Plaintiff says only that she asked her supervisor for an alternative to snack day. She does not indicate that she told the supervisor that she could not participate because she was disabled or even because she fatigued and had health issues, or that she complained to her at that point about being discriminated against because of her disability. Accordingly, she has not shown that she reasonably believed she was engaging in protected activity at that time. Plaintiff does, however, specifically say that she told her Unit Manager that she was being discriminated against because of her physical limitations. But even if that did amount to conduct she reasonably believed was protected under the ADA, Plaintiff repeatedly says in the Second Amended Complaint that it was her supervisor who issued her the final warning and created the hostile work environment that led to her constructive discharge, not the Unit Manager. E.g., Second Am. Compl. ¶ 33 ("Apparently, [the supervisor] put Plaintiff on a final warning without discussing it with her Unit Manager."). Plaintiff does allege that her supervisor learned on another occasion that Plaintiff went over her head by complaining to the Unit Manager, but that was in relation to a complaint Plaintiff made about her treatment based on her age. Second Am. Compl. ¶¶ 21-22. For these reasons, Plaintiff has also failed to show a sufficient causal connection between any protected activity and an adverse employment action. Therefore, BANA's Motion to Dismiss Platiniff's claim of retaliation based on disability is GRANTED.

Second, BANA contends that Plaintiff has failed to plead a viable age retaliation claim because she has failed to satisfy the causality element of a retaliation claim. This argument is without merit. To give one example, Plaintiff alleges that she complained to the Unit Manager that she felt that her supervisor "was harassing her, singling her out, and discriminating against her because of her age." Second Am. Compl. ¶ 21. She includes specific examples of such conduct and further alleges that her supervisor learned of the report Plaintiff made to the Unit Manager, increased her hostility and antagonism towards Plaintiff, and eventually gave Plaintiff a "final warning." These allegations are sufficient to survive BANA's Motion to Dismiss; therefore, its Motion to Dismiss Plaintiff's retaliation claim based on age is DENIED.

Accordingly, BANA's Motion to Dismiss is GRANTED IN PART and DENIED IN PART.

C. DISYS's Motion to Dismiss

DISYS first submits that it should be dismissed as a Defendant entirely because it lacks an adequate employment relationship with Plaintiff. Implicitly in her Second Amended Complaint and explicitly in her Opposition to DISYS's Motion to Dismiss, Plaintiff relies on a joint employer theory of liability. DISYS does not dispute that this theory is appropriate under the law, but contends that it does not qualify as a joint employer. Multiple district courts within the Fourth Circuit have applied joint employer liability in actions arising under federal employment discrimination laws. See, e.g., Hicks v. Powell Staffing Solutions, Inc., No. 3:12cv439, 2012 WL 5040715 (ED. Va. Oct. 17, 2012); Murry v. Jacobs Tech., Inc., No. 1:10cv771, 2012 WL 1145938 (M.D. N.C. Apr. 5, 2012); Riddle v. Greenville Transit Auth., No. 6:05-2617, 2006 WL 1328234 (D.S.C. May 12, 2006); Magnuson v. Peak Technical Servs., Inc., 808 F.Supp. 500, 509-10 (E.D. Va. 1992). Joint employers are "two or more employers that are unrelated or that are not sufficiently related to qualify as an integrated enterprise, but that each exercise sufficient control of an individual to qualify as his/her employer." EEOC Compliance Manual § 2: Threshold Issues, available at http://www.eeoc.gov/policy/docs/threshold.html (last visited Dec. 9, 2013).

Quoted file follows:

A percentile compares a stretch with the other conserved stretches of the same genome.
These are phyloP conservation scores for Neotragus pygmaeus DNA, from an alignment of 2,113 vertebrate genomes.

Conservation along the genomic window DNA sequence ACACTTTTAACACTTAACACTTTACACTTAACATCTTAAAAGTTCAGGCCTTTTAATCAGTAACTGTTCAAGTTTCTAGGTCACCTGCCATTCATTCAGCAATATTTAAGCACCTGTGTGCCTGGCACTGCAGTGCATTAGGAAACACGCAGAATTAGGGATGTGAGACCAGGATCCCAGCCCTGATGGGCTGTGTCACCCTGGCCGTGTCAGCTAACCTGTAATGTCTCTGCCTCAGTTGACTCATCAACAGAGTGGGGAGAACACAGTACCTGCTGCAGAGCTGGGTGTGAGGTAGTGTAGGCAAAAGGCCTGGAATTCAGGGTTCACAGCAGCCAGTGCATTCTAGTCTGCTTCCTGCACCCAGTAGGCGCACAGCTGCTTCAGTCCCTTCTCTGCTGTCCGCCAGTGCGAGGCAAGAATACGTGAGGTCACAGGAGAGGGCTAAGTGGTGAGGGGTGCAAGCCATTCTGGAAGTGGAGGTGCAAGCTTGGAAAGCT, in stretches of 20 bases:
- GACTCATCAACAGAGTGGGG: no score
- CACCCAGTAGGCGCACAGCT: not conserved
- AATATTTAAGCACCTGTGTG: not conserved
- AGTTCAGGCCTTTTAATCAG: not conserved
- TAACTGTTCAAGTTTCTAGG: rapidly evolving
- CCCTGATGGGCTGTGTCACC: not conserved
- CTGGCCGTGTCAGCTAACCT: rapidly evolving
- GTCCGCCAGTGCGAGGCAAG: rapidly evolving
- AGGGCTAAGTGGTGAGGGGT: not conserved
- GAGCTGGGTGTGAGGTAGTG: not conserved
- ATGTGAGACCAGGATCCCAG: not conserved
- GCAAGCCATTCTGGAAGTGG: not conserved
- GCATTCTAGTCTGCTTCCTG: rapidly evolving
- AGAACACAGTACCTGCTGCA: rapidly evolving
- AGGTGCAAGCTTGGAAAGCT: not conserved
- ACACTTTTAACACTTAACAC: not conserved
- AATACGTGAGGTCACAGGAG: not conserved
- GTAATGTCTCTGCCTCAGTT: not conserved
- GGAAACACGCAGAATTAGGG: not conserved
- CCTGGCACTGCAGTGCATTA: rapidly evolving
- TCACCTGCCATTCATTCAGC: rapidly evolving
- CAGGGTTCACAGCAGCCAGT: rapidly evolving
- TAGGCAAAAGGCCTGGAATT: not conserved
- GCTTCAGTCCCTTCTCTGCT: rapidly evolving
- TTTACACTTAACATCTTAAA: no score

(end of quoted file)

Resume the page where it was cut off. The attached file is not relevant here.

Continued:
Temporary staffing agencies like DISYS are frequently the subject of litigation over whether or not they should be considered a plaintiff's employer. Id .; Riddle v. Greenville Transit Auth., No. 6:05-2617, 2006 WL 1328234 (D.S.C. May 12, 2006). DISYS cites almost exclusively cases where courts have found that such agencies are not employers, but courts have reached differing conclusions depending on the scope of the agency's involvement with a plaintiff's employment. Compare Watson v. Adecco Employment Servs., Inc., 252 F.Supp.2d 1347, 1356 (M.D. Fla. 2003) ("The mere fact that Adecco issued Plaintiffs their paychecks is not alone sufficient for Title VII employer status.") with Hicks v. Powell Staffing Solutions, Inc., No. 3:12cv439, 2012 WL 5040715 at *3 (E.D. Va. Oct. 17, 2012) ("[T]hese facts taken together lead to the reasonable inference that Hicks was hired by Powell Staffing to work on AI's construction sites. As the operators of a construction site, AI Defendants likely had some degree of control over Hicks's work.").